On Thu, Mar 08, 2012 at 02:41:54PM +0100, Jiri Denemark wrote:
> On Wed, Mar 07, 2012 at 19:26:25 -0300, Eduardo Habkost wrote:
> > Awesome. So, if Qemu and libvirt disagrees, libvirt will know that and
> > add the necessary flags? That was my main worry. If disagreement between
> > Qemu and libvirt is not a problem, it would make things much easier.
> > 
> > ...but:
> > 
> > Is that really implemented? I simply don't see libvirt doing that. I see
> > code that calls "-cpu ?" to list the available CPU models, but no code
> > calling "-cpu ?dump", or parsing the Qemu CPU definition config file. I
> > even removed some random flags from the Nehalem model on my machine
> > (running Fedora 16), and no additional flags were added.
> Right, currently we only detect if Qemu knows requested CPU model and use
> another one if not. We should really start using something like -cpu ?dump.
> However, since qemu may decide to change parts of the model according to,
> e.g., machine type, we would need something more dynamic. Something like, "hey
> Qemu, this is the machine type and CPU model we want to use, these are the
> features we want in this model, and we also want few additional features,
> please, tell us what the resulting CPU configuration is (if it is even
> possible to deliver such CPU on current host)". And the result would be
> complete CPU model, which may of course be different from what the qemu's
> configuration file says. We could then use the result to update domain XML (in
> a way similar to how we handle machine types) so that we can guarantee the
> guest will always see the same CPU. Once CPU is updated, we could just check
> with Qemu if it can provide such CPU and start (or refuse to start) the
> domain. Does it seem reasonable?


I would even advise libvirt to refrain from using "-cpu ?dump", as its
semantics are likely to change.

> > > We could go one step further and just write
> > > out a cpu.conf file that we load in QEMU with -loadconfig.
> > 
> > Sounds good. Anyway, I want to make everything configurable on the
> > cpudef config file configurable on the command-line too, so both options
> > (command-line or config file) would work.
> I'd be afraid of hitting the command line length limit if we specified all CPU
> details in it :-)

True. I am already afraid of hitting the command-line length limit with
Qemu as-is right now.  ;-)

> > So, it looks like either I am missing something on my tests or libvirt
> > is _not_ probing the Qemu CPU model definitions to make sure libvirt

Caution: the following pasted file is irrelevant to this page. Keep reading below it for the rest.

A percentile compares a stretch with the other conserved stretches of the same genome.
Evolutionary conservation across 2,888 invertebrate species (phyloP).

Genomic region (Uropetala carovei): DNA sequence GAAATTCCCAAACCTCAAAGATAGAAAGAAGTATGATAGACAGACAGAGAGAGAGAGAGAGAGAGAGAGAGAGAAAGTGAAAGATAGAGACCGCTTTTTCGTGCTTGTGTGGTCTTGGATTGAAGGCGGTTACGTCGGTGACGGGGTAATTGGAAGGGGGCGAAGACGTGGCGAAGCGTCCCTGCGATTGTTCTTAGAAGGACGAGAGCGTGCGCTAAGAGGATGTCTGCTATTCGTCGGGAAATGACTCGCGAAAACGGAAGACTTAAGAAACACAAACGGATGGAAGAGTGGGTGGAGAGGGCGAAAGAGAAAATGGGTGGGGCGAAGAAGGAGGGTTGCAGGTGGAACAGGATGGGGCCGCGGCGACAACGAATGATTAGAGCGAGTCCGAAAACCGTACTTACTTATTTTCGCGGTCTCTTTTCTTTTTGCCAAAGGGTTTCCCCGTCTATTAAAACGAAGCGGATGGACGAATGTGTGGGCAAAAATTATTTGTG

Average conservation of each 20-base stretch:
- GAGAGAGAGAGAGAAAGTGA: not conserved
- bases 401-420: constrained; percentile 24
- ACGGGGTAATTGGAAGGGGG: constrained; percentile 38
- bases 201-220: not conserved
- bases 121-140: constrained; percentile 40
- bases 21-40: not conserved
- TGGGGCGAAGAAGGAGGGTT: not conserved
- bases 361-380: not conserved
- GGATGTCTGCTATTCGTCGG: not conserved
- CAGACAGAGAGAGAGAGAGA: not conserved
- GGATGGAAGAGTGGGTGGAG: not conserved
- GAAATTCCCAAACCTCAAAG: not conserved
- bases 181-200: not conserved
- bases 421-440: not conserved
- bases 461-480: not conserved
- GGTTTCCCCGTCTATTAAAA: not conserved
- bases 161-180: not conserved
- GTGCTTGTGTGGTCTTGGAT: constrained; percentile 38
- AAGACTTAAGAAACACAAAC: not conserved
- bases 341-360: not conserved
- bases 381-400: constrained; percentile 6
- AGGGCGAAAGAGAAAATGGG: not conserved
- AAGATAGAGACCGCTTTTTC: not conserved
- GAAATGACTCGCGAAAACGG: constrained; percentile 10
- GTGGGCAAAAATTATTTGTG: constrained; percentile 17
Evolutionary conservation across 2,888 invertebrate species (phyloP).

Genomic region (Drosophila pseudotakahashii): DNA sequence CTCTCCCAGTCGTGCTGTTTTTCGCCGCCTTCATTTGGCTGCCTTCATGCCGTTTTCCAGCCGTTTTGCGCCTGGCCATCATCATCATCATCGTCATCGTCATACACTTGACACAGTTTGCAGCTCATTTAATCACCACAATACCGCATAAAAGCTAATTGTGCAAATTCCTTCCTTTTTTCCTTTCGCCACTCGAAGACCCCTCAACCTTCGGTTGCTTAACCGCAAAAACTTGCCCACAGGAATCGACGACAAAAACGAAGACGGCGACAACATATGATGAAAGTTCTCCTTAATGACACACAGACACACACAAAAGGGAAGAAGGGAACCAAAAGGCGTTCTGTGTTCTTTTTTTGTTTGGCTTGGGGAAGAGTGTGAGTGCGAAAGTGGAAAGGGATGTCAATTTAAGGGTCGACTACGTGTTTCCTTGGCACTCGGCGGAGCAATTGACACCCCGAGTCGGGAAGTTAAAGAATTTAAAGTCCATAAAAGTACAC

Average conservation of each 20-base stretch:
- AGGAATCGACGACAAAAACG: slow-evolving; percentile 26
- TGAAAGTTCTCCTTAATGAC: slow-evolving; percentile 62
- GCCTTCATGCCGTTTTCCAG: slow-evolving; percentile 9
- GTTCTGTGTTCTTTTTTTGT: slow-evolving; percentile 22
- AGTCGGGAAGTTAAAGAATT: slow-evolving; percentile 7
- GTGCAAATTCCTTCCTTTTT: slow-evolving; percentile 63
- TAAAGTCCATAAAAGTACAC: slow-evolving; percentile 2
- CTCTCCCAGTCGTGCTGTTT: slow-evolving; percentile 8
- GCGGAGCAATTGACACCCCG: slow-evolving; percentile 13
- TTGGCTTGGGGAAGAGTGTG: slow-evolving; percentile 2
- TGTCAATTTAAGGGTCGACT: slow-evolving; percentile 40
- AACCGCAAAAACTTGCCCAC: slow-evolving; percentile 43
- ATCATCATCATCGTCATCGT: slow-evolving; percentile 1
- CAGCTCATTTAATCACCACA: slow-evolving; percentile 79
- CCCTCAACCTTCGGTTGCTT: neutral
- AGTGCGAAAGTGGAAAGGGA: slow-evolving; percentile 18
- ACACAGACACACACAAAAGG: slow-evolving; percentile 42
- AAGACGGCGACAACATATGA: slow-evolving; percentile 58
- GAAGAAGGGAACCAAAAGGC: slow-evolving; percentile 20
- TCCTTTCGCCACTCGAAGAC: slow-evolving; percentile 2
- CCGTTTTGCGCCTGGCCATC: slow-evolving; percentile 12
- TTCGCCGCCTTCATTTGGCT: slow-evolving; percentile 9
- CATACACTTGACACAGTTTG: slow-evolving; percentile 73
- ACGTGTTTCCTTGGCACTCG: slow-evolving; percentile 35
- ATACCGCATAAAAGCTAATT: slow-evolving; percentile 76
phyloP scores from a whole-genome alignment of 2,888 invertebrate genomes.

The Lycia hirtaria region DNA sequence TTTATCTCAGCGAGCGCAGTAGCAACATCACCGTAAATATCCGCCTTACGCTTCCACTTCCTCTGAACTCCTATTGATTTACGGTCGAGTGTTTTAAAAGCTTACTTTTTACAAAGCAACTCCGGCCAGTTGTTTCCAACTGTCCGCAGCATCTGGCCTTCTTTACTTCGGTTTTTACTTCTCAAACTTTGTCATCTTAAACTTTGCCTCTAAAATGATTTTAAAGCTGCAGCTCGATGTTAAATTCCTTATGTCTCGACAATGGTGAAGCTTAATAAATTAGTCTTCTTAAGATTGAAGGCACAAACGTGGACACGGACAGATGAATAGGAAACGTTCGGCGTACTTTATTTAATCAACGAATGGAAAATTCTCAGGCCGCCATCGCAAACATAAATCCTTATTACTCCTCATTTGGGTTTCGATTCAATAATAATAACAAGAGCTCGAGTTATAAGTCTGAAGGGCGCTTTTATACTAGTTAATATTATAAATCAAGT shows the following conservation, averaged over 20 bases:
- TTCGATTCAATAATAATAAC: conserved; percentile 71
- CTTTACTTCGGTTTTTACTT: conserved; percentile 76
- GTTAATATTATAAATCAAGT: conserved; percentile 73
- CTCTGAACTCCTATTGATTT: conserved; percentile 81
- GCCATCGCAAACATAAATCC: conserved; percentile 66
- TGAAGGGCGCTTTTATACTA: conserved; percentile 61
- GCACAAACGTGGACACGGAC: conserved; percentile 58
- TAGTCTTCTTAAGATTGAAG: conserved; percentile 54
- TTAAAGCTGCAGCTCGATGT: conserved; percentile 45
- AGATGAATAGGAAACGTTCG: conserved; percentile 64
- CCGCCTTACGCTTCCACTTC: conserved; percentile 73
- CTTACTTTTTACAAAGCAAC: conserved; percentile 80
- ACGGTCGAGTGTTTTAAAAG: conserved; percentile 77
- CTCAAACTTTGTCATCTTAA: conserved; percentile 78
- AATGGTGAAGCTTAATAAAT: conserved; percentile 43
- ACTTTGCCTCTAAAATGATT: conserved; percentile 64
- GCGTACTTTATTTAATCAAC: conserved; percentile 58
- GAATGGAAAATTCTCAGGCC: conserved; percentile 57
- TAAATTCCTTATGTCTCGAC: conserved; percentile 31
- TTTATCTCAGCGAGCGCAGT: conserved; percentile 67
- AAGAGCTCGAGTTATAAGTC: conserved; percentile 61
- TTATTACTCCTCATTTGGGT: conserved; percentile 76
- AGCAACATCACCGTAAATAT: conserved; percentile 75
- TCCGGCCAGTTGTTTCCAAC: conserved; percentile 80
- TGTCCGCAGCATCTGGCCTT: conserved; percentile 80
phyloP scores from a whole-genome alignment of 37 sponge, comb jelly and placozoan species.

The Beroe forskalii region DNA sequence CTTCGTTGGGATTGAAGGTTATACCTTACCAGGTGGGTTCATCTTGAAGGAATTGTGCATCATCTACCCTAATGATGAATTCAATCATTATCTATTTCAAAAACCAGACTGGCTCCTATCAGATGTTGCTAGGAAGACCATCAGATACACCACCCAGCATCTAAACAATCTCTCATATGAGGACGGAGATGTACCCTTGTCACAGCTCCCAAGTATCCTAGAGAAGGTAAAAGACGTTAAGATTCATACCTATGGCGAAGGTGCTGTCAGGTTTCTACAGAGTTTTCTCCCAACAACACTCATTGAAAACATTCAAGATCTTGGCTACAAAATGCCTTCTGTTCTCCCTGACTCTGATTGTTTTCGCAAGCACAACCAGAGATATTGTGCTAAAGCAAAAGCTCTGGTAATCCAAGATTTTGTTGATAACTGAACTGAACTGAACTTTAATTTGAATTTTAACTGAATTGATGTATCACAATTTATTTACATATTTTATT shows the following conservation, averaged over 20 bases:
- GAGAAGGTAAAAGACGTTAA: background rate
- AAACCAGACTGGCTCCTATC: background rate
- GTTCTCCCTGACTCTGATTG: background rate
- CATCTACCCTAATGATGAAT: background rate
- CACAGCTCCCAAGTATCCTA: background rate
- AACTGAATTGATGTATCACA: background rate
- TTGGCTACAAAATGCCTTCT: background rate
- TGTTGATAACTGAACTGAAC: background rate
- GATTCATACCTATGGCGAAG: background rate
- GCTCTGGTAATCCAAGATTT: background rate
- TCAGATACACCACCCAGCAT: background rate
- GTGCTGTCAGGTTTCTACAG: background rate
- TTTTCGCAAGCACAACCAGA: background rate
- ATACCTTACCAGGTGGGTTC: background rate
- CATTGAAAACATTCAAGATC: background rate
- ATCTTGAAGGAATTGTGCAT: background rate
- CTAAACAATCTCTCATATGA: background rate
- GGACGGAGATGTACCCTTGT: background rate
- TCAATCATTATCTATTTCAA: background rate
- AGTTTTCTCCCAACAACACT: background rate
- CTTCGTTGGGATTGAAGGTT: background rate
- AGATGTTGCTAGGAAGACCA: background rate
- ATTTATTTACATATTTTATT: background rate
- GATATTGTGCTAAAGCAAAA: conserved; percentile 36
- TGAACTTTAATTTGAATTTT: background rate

> > gets all the features it expects.
> > 
> > Also, I would like to ask if you have suggestions to implement
> > the equivalent of "-cpu ?dump" in a more friendly and extensible way.
> > Would a QMP command be a good alternative? Would a command-line option
> > with json output be good enough?
> I quite like the possible solution Anthony (or perhaps someone else) suggested
> some time ago (it may however be biased by my memory): qemu could provide a
> command line option that would take QMP command(s) and the result would be QMP
> response on stdout. We could use this interface for all kinds of probes with
> easily parsed output.

This is another case where command-line limits could be hit, isn't it?
Reading QMP commands from a normal chardev (a socket, or even stdio) is
already available, we just need to make sure the "query QMP without ever
initializing a machine" use-case is working and really supported by

> > So, about the above: the cases where libvirt thinks a feature is
> > available but Qemu knows it is not available are sort-of OK today,
> > because Qemu would simply refuse to start and an error message would be
> > returned to the user.
> Really? In my experience qemu just ignored the feature it didn't know about
> without any error message and started the domain happily. It might be because
> libvirt doesn't use anything like -cpu ...,check or whatever is needed to make
> it fail. However, I think we should fix it.

Correct, I was assuming that 'enforce' was being used. I forgot that
libvirt doesn't use it today.

I really think libvirt should be using 'enforce', the only problem is
that there may be cases where an existing VM was working (but with a
result unpredictable by by libvirt), and with 'enforce' it would stop
working. This is very likely to happen when using the defualt "qemu64"
CPU model, that has some AMD-only CPUID:8000_0000h bits set, but
everybody probably expects it to work on Intel CPU hosts too.

> > But what about the features that are not available on the host CPU,
> > libvirt will think it can't be enabled, but that _can_ be enabled?
> > x2apic seems to be the only case today, but we may have others in the
> > future.
> I think qemu could tell us about those features during the probe phase (my
> first paragraph) and we would either use them with policy='force' or something
> similar.

Yes, that's the conclusion I was trying to reach: we really need better
CPU feature probing.


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